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Public Relations & Social Media Insight
Social media, PR insight & thought leadership - from The PR Coach <a href="<a href="http://www.theprcoach.com" rel="nofollow">http://www.theprcoach.com</a>" rel="nofollow"><a href="http://www.theprcoach.com" rel="nofollow">http://www.theprcoach.com</a></a>
Curated by Jeff Domansky
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A Twitter Account That Showcases The Best Ads From Around The World - DesignTAXI.com

A Twitter Account That Showcases The Best Ads From Around The World - DesignTAXI.com | Public Relations & Social Media Insight | Scoop.it

Brilliant Ads is a Twitter account that showcases “the most creative, unique, remarkable and powerful advertisements, signs and marketing-related things from around the world.” The ads featured range from small scale advertising by smaller companies to campaigns by big corporations like McDonald’s and Nike, all bound by a common thread of out-of-the-box ideas and innovation....

Jeff Domansky's insight:

@Brilliant_Ads is definitely worth following on Twitter.

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Kathleen Smith's curator insight, September 27, 7:54 PM

This small article talks about the twitter account that showcases the most creative, powerful, and unique advertisements from around the world. The twitter username is @Brilliant_Ads and I just started following this user. It has over 2,000 tweets and over 570,000 twitter followers. It features ads from small scale to big corporations such as Nike. I noticed that most ads featured on the page are often guerrilla marketing and ambush marketing.

Juan Pablo Cevallos's curator insight, October 21, 8:13 PM

marketing

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What If There Were No Ads

What If There Were No Ads | Public Relations & Social Media Insight | Scoop.it

What if the advertising industry were to take immediate action henceforth and stop making advertisements as of today? Finally, shoppers will be able to decide where to shop and what to buy in a clean undisturbed, commercial-free universe.


Several studies have been conducted to find out people's attitude towards advertisements. Unsurprisingly most of the results reveal a mild to extreme negativity towards advertisements. What if the advertising industry were to take immediate action henceforth and stop making advertisements as of today? Marketing executives value their customers and their customers value their favorite brands. However, as research shows a growing negativity toward the ad industry, a world without advertisements could become desirable.


An alarm rings to wake you up, the television switches on and programs stream past without a single disruptive advertisement. The newspaper lies open on the kitchen table brimming with articles line to line, devoid of the advertisements that provoke such a strong irritation within you. No more discounts, no more coupons, just pure media content. This is good news for the millions of banner blinds. There will be no more banner and display ads suggesting brands you might need as if the ad industry knew what you were in need of....

Jeff Domansky's insight:

Tom Hidvegi shares an intriguing post asking "what if there were no ads?"

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Lori Wilk's curator insight, December 24, 2013 10:02 AM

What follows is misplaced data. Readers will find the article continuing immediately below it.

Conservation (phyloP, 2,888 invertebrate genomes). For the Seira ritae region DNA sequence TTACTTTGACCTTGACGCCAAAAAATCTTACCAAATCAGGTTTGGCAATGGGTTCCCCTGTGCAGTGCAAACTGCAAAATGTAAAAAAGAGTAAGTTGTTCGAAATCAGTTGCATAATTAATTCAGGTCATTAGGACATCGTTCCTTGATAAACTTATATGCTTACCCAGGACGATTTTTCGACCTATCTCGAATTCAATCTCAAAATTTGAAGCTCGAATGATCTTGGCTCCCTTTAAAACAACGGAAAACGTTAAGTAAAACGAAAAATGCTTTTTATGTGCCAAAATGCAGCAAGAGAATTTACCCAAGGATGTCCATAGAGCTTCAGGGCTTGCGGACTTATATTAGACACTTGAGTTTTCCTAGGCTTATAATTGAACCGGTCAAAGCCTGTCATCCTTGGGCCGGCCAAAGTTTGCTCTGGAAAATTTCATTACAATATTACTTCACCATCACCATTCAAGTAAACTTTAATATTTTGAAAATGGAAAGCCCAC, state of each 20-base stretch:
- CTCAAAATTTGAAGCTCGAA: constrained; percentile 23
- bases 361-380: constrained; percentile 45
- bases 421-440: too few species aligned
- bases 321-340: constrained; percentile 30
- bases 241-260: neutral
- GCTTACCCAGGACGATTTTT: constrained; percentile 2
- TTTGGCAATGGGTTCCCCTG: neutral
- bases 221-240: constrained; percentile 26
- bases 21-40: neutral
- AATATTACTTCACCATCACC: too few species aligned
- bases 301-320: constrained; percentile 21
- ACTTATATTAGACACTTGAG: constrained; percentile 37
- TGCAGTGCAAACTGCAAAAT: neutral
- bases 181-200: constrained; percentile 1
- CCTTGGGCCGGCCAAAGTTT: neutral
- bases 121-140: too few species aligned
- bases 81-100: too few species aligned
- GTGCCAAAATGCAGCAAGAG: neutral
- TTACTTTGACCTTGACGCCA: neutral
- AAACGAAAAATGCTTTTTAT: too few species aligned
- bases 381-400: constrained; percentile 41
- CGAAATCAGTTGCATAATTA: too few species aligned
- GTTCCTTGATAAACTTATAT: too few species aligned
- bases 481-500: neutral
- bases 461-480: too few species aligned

Something has to pay the bills and make all forms of media possible. The goal of all of new these channels of communication is to be  profitable and that means there will be advertising. Advertising may be presented on new platforms and in new formats but it still contains messages about products and /or services designed to sell something or build a brand awareness about something that will ultimately sell something and bring in money.Since there's been business on the planet there's been some form of "advertising" to promote it.

malek's curator insight, December 24, 2013 10:09 AM

When you get more than you bargained for!

Bridgette Yu's curator insight, December 27, 2013 11:02 PM

yeah! No ads? Now i can imagine how this world be when walking down the streets with no ads. -.-

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Trending: 5 Examples of Prankvertising | 522 Productions

Trending: 5 Examples of Prankvertising | 522 Productions | Public Relations & Social Media Insight | Scoop.it

Go big or go home, right? Brands everywhere are going over the top to impress consumers and grab their attention. To do this, they’re coupling pranks with video advertising strategies to create compelling content that goes viral. While some marvel at the creativity, others argue that prankvertising goes too far. Regardless, the power of the latest trend in video advertising is undeniable. Here are some of our favorite prankvertisements.

Jeff Domansky's insight:

It's video. It's viral. It's successful and "prankvertising" is playing near you.

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Managing the Increasingly Blurred Line Between Editorial and Advertising

Managing the Increasingly Blurred Line Between Editorial and Advertising | Public Relations & Social Media Insight | Scoop.it

How can publishers and advertisers survive in today's economy?


Only 6% of the 18-24 population read newspapers; the majority of newspaper readers in this country are in their fifties and sixties. Audiences for CNN, MSNBC, and Fox News pull in viewers with a median age of 60 or above, according to media research company Nielsen.Websites like Yahoo News and Huffington Post pull more traffic than CNN.com or The New York Times website. In two years, Buzzfeed (designed to stimulate social media with listicles: "25 Crazy Things...") has nearly tripled its monthly unique visitors, from 4.3 million to 19.3 million.